The Secret Garden movie review: weedy with misplaced eeriness

MaryAnn’s quick take: Pointless adaptation of the beloved children’s novel soaked in a gothic spookiness that seems to deliberately misunderstand the story. Neither literal enough nor magical enough. My heart was unmoved.
I’m “biast” (pro): I’m desperate for stories about girls and women
I’m “biast” (con): did we need another big-screen mounting of this book?
I have not read the source material
(what is this about? see my critic’s minifesto)
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This latest — and rather pointless — adaptation of Frances Hodgson Burnett’s beloved children’s novel temporally transplants its orphan protagonist from the turn of the 20th century to 1947. Which appears to have no impact whatsoever on her tale except to make me wonder how lonely Misselthwaite Manor, on the Yorkshire moors, to which she is sequestered, escaped the fate of many a grand English estate in the interwar years of being taxed out of existence.

But no. Young Mary Lennox (Dixie Egerickx: The Little Stranger) finds her uncle, Lord Archibald Craven (Colin Firth: The Happy Prince), knocking around the cavernous place on his own, except for a few servants (Julie Walters [Sherlock Gnomes] and Isis Davis). Later she will discover a cousin, Colin (Edan Hayhurst), sickly and bedridden. The kids think the enormous, rambling house is cursed, for different reasons: she because it served as a hospital for soldiers during the war, he because it’s where his mother died.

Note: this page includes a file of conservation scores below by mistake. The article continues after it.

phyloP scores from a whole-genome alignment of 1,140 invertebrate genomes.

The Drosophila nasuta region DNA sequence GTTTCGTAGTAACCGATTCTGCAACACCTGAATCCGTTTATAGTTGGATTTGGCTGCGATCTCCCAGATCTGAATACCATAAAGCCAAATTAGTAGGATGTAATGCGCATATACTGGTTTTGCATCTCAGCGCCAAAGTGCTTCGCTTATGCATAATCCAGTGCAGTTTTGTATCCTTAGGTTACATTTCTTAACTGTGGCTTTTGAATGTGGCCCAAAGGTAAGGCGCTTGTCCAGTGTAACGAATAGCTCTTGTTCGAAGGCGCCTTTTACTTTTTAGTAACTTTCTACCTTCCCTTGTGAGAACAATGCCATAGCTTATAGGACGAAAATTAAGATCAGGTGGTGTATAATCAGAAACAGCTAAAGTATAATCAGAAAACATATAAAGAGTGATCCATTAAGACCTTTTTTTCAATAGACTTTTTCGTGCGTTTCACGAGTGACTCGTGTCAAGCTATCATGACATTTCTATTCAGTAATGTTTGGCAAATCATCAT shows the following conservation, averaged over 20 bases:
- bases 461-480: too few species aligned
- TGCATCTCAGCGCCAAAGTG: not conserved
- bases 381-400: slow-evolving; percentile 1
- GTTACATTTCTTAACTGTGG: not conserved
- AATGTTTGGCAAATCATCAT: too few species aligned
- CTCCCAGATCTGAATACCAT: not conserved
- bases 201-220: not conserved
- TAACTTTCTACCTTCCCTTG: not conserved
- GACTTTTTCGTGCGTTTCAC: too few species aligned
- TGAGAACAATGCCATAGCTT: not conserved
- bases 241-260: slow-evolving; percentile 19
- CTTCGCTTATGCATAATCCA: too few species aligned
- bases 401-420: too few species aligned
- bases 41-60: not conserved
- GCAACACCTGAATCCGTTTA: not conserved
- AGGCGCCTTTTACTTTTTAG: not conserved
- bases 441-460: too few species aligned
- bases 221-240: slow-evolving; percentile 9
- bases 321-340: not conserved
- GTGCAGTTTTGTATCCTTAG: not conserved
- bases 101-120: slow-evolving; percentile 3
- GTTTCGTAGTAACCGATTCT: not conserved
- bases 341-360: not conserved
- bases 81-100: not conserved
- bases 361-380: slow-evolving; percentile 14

The Secret Garden Colin Firth
Honestly? I mostly wanted to see this for Colin Firth, and he’s barely in it.

It’s all very gloomy and chill, at least on the surface — the film never quite embodies eeriness, merely signposts it. Which feels wrong, in any event. Everyone here is haunted by grief, but the gothic spookiness that soaks the proceedings is ill-judged. Director Marc Munden seems to deliberately misunderstand the story’s overt, inescapable themes of people stuck in sorrow but eager for psychological rebirth and emotional renewal.

That reawakening will come for all via the titular secret garden, which has been locked away as too painful a reminder of that grief (no spoilers for those not familiar with the tale) and which Mary rediscovers in her wanderings around the estate. Here Munden stumbles, too, treating the wonder of the garden’s beauty as neither literal enough nor supernatural enough. When a moment of real magic finally arrives, it is odd and out of place. My imagination scoffed, and my heart remained unmoved.

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